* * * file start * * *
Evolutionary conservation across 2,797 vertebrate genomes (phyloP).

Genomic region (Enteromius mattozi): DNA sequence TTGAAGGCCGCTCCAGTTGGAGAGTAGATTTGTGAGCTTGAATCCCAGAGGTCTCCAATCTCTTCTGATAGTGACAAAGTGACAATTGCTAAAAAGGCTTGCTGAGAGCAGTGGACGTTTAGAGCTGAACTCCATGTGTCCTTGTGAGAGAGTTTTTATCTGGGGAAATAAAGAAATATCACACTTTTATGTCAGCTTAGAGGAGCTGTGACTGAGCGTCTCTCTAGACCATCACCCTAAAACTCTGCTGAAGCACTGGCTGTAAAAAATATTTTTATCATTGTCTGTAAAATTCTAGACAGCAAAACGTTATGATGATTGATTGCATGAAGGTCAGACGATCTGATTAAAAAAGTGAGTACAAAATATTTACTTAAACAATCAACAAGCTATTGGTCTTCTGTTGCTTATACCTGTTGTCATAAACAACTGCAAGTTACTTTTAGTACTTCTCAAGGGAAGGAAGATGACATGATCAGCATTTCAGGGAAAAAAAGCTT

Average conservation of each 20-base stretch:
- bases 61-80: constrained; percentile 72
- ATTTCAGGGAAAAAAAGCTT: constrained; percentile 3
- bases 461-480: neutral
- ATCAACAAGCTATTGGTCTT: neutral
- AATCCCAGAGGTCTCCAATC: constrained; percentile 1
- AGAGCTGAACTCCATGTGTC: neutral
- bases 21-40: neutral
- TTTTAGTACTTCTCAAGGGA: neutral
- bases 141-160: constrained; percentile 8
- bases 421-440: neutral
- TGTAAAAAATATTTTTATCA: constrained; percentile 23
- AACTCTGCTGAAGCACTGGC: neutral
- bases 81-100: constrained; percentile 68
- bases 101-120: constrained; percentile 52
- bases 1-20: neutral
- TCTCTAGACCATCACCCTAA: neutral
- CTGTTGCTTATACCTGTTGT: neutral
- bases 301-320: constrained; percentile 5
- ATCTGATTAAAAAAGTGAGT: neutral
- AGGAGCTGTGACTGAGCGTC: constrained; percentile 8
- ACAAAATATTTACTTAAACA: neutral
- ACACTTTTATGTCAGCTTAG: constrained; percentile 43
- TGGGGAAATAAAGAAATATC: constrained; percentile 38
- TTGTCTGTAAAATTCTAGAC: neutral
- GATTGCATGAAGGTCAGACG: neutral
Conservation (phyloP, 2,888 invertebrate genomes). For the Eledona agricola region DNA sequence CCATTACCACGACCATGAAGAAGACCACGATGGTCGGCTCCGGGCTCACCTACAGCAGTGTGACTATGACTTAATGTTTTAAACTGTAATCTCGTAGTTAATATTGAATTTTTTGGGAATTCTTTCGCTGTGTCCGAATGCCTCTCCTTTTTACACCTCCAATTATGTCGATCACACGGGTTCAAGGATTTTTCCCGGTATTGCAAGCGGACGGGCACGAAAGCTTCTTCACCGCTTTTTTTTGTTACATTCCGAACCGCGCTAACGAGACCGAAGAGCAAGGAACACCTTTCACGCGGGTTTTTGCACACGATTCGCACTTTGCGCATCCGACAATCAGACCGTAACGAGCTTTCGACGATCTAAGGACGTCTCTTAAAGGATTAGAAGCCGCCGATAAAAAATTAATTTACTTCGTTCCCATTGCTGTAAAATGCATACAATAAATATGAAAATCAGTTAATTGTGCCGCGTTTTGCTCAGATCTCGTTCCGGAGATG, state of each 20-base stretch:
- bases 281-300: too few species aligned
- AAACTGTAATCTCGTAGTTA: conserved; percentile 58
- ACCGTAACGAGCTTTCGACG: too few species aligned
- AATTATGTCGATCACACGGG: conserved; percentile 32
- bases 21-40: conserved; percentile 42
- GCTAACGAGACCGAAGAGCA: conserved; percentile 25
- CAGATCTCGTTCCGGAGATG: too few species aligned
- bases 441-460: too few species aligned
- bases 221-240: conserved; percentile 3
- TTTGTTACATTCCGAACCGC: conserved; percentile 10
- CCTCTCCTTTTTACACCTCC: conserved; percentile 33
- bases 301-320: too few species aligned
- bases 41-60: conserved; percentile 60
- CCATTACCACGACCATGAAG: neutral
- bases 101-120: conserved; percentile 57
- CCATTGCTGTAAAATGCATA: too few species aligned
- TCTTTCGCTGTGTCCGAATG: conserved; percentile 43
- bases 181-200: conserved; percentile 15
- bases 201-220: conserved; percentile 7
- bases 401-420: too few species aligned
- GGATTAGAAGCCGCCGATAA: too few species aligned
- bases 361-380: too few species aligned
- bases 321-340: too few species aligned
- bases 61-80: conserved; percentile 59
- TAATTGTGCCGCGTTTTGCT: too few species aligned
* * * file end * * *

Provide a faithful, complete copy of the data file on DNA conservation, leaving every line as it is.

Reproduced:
Evolutionary conservation across 2,797 vertebrate genomes (phyloP).

Genomic region (Enteromius mattozi): DNA sequence TTGAAGGCCGCTCCAGTTGGAGAGTAGATTTGTGAGCTTGAATCCCAGAGGTCTCCAATCTCTTCTGATAGTGACAAAGTGACAATTGCTAAAAAGGCTTGCTGAGAGCAGTGGACGTTTAGAGCTGAACTCCATGTGTCCTTGTGAGAGAGTTTTTATCTGGGGAAATAAAGAAATATCACACTTTTATGTCAGCTTAGAGGAGCTGTGACTGAGCGTCTCTCTAGACCATCACCCTAAAACTCTGCTGAAGCACTGGCTGTAAAAAATATTTTTATCATTGTCTGTAAAATTCTAGACAGCAAAACGTTATGATGATTGATTGCATGAAGGTCAGACGATCTGATTAAAAAAGTGAGTACAAAATATTTACTTAAACAATCAACAAGCTATTGGTCTTCTGTTGCTTATACCTGTTGTCATAAACAACTGCAAGTTACTTTTAGTACTTCTCAAGGGAAGGAAGATGACATGATCAGCATTTCAGGGAAAAAAAGCTT

Average conservation of each 20-base stretch:
- bases 61-80: constrained; percentile 72
- ATTTCAGGGAAAAAAAGCTT: constrained; percentile 3
- bases 461-480: neutral
- ATCAACAAGCTATTGGTCTT: neutral
- AATCCCAGAGGTCTCCAATC: constrained; percentile 1
- AGAGCTGAACTCCATGTGTC: neutral
- bases 21-40: neutral
- TTTTAGTACTTCTCAAGGGA: neutral
- bases 141-160: constrained; percentile 8
- bases 421-440: neutral
- TGTAAAAAATATTTTTATCA: constrained; percentile 23
- AACTCTGCTGAAGCACTGGC: neutral
- bases 81-100: constrained; percentile 68
- bases 101-120: constrained; percentile 52
- bases 1-20: neutral
- TCTCTAGACCATCACCCTAA: neutral
- CTGTTGCTTATACCTGTTGT: neutral
- bases 301-320: constrained; percentile 5
- ATCTGATTAAAAAAGTGAGT: neutral
- AGGAGCTGTGACTGAGCGTC: constrained; percentile 8
- ACAAAATATTTACTTAAACA: neutral
- ACACTTTTATGTCAGCTTAG: constrained; percentile 43
- TGGGGAAATAAAGAAATATC: constrained; percentile 38
- TTGTCTGTAAAATTCTAGAC: neutral
- GATTGCATGAAGGTCAGACG: neutral
Conservation (phyloP, 2,888 invertebrate genomes). For the Eledona agricola region DNA sequence CCATTACCACGACCATGAAGAAGACCACGATGGTCGGCTCCGGGCTCACCTACAGCAGTGTGACTATGACTTAATGTTTTAAACTGTAATCTCGTAGTTAATATTGAATTTTTTGGGAATTCTTTCGCTGTGTCCGAATGCCTCTCCTTTTTACACCTCCAATTATGTCGATCACACGGGTTCAAGGATTTTTCCCGGTATTGCAAGCGGACGGGCACGAAAGCTTCTTCACCGCTTTTTTTTGTTACATTCCGAACCGCGCTAACGAGACCGAAGAGCAAGGAACACCTTTCACGCGGGTTTTTGCACACGATTCGCACTTTGCGCATCCGACAATCAGACCGTAACGAGCTTTCGACGATCTAAGGACGTCTCTTAAAGGATTAGAAGCCGCCGATAAAAAATTAATTTACTTCGTTCCCATTGCTGTAAAATGCATACAATAAATATGAAAATCAGTTAATTGTGCCGCGTTTTGCTCAGATCTCGTTCCGGAGATG, state of each 20-base stretch:
- bases 281-300: too few species aligned
- AAACTGTAATCTCGTAGTTA: conserved; percentile 58
- ACCGTAACGAGCTTTCGACG: too few species aligned
- AATTATGTCGATCACACGGG: conserved; percentile 32
- bases 21-40: conserved; percentile 42
- GCTAACGAGACCGAAGAGCA: conserved; percentile 25
- CAGATCTCGTTCCGGAGATG: too few species aligned
- bases 441-460: too few species aligned
- bases 221-240: conserved; percentile 3
- TTTGTTACATTCCGAACCGC: conserved; percentile 10
- CCTCTCCTTTTTACACCTCC: conserved; percentile 33
- bases 301-320: too few species aligned
- bases 41-60: conserved; percentile 60
- CCATTACCACGACCATGAAG: neutral
- bases 101-120: conserved; percentile 57
- CCATTGCTGTAAAATGCATA: too few species aligned
- TCTTTCGCTGTGTCCGAATG: conserved; percentile 43
- bases 181-200: conserved; percentile 15
- bases 201-220: conserved; percentile 7
- bases 401-420: too few species aligned
- GGATTAGAAGCCGCCGATAA: too few species aligned
- bases 361-380: too few species aligned
- bases 321-340: too few species aligned
- bases 61-80: conserved; percentile 59
- TAATTGTGCCGCGTTTTGCT: too few species aligned